This fall Brookline residents will have a whole new way to get the daily news. Soofa will be installing their solar-powered signs in Coolidge Corner mid-September and then in Brookline Village, Saint Mary’s and Washington Square later in October. The signs represent the 2019 version of a coffee shop bulletin board, a community space for local business ads, neighborhood calendars and resident updates.

“You don’t have to use paper which is great, it’s environmentally friendly, and it’s easily updateable,” says Dan Schwartz, software and government affairs representative at Soofa. The theory is you get all the benefit of posting signs around the neighborhood without having to battle a color printer for an expensive stack of flyers. The installation is part of a one-year pilot program testing out Soofa signs in the neighborhood. If all goes well, the revenue from local business ads should keep the signs running after the pilot period.

Local businesses pay a fee to include their ads on the signage, but residents can post community content for free via the Soofa Talk web app. Soofa will monitor the content for appropriateness. For example, derogatory comments and political ads of any kind are not allowed. Sam Ward, a customer success, marketing, and creative operative, says she envisions the signs as being a space for a variety of advertising. This would include local bands posting about their gigs, artists showcasing their work and neighbors informing the community about their yard sales and meetings. For businesses, she uses the example of a restaurant that could easily showcase changing weekly specials.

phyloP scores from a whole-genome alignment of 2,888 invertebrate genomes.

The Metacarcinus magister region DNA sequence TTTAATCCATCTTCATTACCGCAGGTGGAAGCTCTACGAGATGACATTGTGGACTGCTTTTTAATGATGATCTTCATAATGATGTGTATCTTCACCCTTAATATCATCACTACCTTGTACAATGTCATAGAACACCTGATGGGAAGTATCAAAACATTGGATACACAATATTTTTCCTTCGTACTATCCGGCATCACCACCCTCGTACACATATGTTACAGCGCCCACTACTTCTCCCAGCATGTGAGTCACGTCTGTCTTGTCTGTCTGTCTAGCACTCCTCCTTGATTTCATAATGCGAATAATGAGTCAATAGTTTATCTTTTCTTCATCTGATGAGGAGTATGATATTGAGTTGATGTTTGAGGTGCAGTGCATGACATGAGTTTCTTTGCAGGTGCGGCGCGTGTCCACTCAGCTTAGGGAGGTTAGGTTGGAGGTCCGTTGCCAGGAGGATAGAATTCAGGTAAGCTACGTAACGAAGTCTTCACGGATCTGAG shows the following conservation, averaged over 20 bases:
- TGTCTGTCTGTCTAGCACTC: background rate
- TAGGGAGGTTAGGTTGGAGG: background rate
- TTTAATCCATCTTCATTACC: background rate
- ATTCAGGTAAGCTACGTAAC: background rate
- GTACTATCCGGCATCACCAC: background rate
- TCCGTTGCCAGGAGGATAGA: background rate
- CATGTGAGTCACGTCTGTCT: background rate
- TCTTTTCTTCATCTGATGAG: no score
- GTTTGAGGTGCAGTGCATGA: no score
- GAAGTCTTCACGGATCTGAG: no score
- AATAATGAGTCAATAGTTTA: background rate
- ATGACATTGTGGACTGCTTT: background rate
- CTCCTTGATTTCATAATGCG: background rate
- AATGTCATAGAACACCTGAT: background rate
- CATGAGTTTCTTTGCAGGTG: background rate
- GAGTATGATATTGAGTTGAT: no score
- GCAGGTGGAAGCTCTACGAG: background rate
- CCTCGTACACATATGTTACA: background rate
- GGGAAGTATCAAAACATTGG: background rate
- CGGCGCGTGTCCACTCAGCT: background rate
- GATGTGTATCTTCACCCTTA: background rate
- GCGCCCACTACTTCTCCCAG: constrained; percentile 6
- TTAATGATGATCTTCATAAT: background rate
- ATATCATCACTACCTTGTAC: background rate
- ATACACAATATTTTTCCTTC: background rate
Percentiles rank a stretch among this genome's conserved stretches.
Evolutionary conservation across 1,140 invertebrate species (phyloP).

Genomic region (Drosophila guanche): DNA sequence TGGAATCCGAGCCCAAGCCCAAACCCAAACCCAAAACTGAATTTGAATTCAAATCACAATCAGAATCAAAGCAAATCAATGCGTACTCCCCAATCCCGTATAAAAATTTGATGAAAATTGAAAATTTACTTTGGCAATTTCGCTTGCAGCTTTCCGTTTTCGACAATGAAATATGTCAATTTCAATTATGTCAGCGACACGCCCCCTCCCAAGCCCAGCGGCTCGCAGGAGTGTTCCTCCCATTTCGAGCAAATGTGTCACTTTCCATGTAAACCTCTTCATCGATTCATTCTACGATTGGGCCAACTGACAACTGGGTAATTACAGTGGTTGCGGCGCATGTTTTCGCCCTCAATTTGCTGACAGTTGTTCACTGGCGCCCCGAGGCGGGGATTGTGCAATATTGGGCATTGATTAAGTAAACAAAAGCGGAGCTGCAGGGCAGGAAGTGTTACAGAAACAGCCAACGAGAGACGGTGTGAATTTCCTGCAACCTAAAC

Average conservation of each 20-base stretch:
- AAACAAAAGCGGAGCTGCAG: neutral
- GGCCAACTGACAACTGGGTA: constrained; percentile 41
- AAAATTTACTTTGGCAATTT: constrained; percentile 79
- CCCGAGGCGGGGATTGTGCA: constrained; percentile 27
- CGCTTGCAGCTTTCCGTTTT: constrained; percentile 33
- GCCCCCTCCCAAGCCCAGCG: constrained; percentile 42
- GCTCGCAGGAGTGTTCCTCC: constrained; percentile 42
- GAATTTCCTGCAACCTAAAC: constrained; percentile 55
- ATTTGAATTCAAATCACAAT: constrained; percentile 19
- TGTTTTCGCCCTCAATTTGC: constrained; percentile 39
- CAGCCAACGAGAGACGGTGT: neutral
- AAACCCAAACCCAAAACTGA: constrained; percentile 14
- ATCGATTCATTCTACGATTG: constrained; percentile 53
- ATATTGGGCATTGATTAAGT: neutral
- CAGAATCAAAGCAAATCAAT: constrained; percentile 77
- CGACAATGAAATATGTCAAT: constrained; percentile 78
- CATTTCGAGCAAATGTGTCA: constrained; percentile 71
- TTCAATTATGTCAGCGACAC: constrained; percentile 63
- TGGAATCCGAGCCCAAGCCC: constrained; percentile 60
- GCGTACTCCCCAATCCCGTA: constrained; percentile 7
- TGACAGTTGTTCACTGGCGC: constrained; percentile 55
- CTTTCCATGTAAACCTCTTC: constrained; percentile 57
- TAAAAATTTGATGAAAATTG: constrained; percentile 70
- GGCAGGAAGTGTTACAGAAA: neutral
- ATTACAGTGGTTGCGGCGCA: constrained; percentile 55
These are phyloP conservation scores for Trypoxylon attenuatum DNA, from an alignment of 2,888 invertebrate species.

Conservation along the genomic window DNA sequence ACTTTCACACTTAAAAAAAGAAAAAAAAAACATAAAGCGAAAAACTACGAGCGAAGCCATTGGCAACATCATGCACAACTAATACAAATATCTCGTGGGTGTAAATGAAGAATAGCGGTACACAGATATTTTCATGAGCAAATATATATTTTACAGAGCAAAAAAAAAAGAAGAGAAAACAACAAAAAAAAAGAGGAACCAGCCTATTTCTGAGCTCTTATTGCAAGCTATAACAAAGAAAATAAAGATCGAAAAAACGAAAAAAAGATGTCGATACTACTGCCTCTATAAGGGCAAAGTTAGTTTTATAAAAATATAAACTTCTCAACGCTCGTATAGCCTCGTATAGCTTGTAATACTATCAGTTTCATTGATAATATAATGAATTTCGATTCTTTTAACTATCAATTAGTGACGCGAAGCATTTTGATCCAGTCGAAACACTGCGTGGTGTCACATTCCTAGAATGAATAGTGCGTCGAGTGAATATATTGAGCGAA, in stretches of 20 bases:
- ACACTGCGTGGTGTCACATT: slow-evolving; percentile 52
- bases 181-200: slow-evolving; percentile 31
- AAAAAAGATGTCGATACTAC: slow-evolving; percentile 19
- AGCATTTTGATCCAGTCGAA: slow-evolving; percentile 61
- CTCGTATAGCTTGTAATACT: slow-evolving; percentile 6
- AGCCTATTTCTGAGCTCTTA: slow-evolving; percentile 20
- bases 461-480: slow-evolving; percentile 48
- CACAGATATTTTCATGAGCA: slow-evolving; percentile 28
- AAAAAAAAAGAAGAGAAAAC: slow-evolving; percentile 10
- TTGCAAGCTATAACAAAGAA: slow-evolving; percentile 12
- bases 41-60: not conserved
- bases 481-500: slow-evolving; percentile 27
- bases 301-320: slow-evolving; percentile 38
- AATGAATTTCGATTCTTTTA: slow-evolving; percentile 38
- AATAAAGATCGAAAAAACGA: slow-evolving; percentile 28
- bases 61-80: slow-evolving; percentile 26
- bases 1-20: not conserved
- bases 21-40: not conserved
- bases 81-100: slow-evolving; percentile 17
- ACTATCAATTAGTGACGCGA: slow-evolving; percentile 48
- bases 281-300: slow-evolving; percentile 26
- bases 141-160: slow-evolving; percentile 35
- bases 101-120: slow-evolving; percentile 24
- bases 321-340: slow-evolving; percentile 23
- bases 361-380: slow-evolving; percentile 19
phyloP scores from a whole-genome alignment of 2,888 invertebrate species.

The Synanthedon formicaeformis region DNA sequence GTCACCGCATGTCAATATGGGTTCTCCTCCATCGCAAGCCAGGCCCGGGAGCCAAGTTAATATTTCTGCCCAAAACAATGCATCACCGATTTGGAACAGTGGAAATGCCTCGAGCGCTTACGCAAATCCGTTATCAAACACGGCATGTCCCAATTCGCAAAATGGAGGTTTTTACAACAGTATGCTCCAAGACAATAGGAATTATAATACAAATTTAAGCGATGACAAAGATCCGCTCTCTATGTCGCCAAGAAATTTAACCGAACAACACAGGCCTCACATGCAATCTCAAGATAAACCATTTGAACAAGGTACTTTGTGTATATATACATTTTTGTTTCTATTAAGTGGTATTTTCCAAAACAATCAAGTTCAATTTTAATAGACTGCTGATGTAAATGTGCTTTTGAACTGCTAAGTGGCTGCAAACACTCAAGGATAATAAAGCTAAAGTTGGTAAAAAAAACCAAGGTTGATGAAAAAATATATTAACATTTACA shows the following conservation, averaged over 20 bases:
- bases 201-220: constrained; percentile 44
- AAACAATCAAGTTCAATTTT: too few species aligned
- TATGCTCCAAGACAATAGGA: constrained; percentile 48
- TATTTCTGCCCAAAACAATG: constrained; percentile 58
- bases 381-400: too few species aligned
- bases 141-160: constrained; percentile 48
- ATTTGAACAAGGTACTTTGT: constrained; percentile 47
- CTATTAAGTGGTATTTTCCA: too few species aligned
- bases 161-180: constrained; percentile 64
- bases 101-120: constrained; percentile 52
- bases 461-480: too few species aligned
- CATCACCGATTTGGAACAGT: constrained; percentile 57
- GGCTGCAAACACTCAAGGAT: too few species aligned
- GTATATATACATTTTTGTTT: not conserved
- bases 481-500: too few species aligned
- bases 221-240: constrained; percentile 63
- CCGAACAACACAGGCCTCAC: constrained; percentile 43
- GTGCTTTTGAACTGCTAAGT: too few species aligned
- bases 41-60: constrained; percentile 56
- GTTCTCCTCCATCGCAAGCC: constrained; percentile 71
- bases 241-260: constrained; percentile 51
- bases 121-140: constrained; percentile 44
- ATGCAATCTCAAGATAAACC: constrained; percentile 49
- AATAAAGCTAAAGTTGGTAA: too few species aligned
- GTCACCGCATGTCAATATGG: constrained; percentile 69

Soofa is a female-founded company born from the brain hub of Harvard and MIT in 2014. The upper 75 percent of the Soofa sign is a display that shows a new slide of information every two minutes. This is where the uploaded content is posted. The lower 25 percent offers services like a community calendar or a real-time transit display. “Residents can get a lot of benefit from seeing the signs, viewing the local events calendar and seeing what other people in the community are posting as they’re walking by,” says Ward. 

The project is the result of significant community support and discussion. Schwartz says they test the interest in a town before bringing Soofa in, and Brookline was highly interested. “I don’t think this installation would even have been possible if it wasn’t for the broad base of support that we’ve built in the community,” says Schwartz. “We came, we talked to different groups, and there was this huge outpouring of grassroots support for these signs.”

Once the signs are installed, Soofa will host local workshops teaching residents how to use the Soofa Talk web app for posting their content. In a town as community-oriented as Brookline, it never hurts to have another way to connect with your neighbor.

By Celina Colby